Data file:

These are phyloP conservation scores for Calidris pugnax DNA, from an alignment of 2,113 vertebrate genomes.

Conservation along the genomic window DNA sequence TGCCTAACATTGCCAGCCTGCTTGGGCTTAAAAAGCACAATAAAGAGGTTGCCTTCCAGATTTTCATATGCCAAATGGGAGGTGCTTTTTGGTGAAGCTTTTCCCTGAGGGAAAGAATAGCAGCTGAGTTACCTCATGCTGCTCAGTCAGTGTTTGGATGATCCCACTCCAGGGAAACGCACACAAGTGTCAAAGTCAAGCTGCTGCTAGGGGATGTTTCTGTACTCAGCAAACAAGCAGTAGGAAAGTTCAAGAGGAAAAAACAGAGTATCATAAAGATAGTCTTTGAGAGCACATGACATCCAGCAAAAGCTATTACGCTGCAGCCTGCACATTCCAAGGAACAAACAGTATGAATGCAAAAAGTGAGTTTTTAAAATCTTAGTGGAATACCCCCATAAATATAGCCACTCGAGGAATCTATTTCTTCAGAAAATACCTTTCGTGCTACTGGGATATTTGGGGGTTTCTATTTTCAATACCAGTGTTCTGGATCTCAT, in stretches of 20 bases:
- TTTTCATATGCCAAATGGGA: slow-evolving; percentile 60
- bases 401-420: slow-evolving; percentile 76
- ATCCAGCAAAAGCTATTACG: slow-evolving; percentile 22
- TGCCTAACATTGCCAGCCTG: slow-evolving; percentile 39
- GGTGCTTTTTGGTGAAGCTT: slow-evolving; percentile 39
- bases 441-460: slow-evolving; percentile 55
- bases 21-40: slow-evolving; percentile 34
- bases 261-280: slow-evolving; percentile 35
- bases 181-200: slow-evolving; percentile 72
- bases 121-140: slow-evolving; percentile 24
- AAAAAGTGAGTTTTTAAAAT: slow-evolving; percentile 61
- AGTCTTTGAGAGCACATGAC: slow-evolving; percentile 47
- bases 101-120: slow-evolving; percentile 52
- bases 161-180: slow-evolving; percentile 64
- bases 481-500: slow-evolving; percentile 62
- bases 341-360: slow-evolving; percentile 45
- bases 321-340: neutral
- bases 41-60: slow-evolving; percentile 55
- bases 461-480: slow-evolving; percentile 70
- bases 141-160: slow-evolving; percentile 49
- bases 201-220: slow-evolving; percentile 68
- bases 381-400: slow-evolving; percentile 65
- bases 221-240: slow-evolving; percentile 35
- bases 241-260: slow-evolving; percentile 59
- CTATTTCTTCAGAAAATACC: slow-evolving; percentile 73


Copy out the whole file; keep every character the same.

These are phyloP conservation scores for Calidris pugnax DNA, from an alignment of 2,113 vertebrate genomes.

Conservation along the genomic window DNA sequence TGCCTAACATTGCCAGCCTGCTTGGGCTTAAAAAGCACAATAAAGAGGTTGCCTTCCAGATTTTCATATGCCAAATGGGAGGTGCTTTTTGGTGAAGCTTTTCCCTGAGGGAAAGAATAGCAGCTGAGTTACCTCATGCTGCTCAGTCAGTGTTTGGATGATCCCACTCCAGGGAAACGCACACAAGTGTCAAAGTCAAGCTGCTGCTAGGGGATGTTTCTGTACTCAGCAAACAAGCAGTAGGAAAGTTCAAGAGGAAAAAACAGAGTATCATAAAGATAGTCTTTGAGAGCACATGACATCCAGCAAAAGCTATTACGCTGCAGCCTGCACATTCCAAGGAACAAACAGTATGAATGCAAAAAGTGAGTTTTTAAAATCTTAGTGGAATACCCCCATAAATATAGCCACTCGAGGAATCTATTTCTTCAGAAAATACCTTTCGTGCTACTGGGATATTTGGGGGTTTCTATTTTCAATACCAGTGTTCTGGATCTCAT, in stretches of 20 bases:
- TTTTCATATGCCAAATGGGA: slow-evolving; percentile 60
- bases 401-420: slow-evolving; percentile 76
- ATCCAGCAAAAGCTATTACG: slow-evolving; percentile 22
- TGCCTAACATTGCCAGCCTG: slow-evolving; percentile 39
- GGTGCTTTTTGGTGAAGCTT: slow-evolving; percentile 39
- bases 441-460: slow-evolving; percentile 55
- bases 21-40: slow-evolving; percentile 34
- bases 261-280: slow-evolving; percentile 35
- bases 181-200: slow-evolving; percentile 72
- bases 121-140: slow-evolving; percentile 24
- AAAAAGTGAGTTTTTAAAAT: slow-evolving; percentile 61
- AGTCTTTGAGAGCACATGAC: slow-evolving; percentile 47
- bases 101-120: slow-evolving; percentile 52
- bases 161-180: slow-evolving; percentile 64
- bases 481-500: slow-evolving; percentile 62
- bases 341-360: slow-evolving; percentile 45
- bases 321-340: neutral
- bases 41-60: slow-evolving; percentile 55
- bases 461-480: slow-evolving; percentile 70
- bases 141-160: slow-evolving; percentile 49
- bases 201-220: slow-evolving; percentile 68
- bases 381-400: slow-evolving; percentile 65
- bases 221-240: slow-evolving; percentile 35
- bases 241-260: slow-evolving; percentile 59
- CTATTTCTTCAGAAAATACC: slow-evolving; percentile 73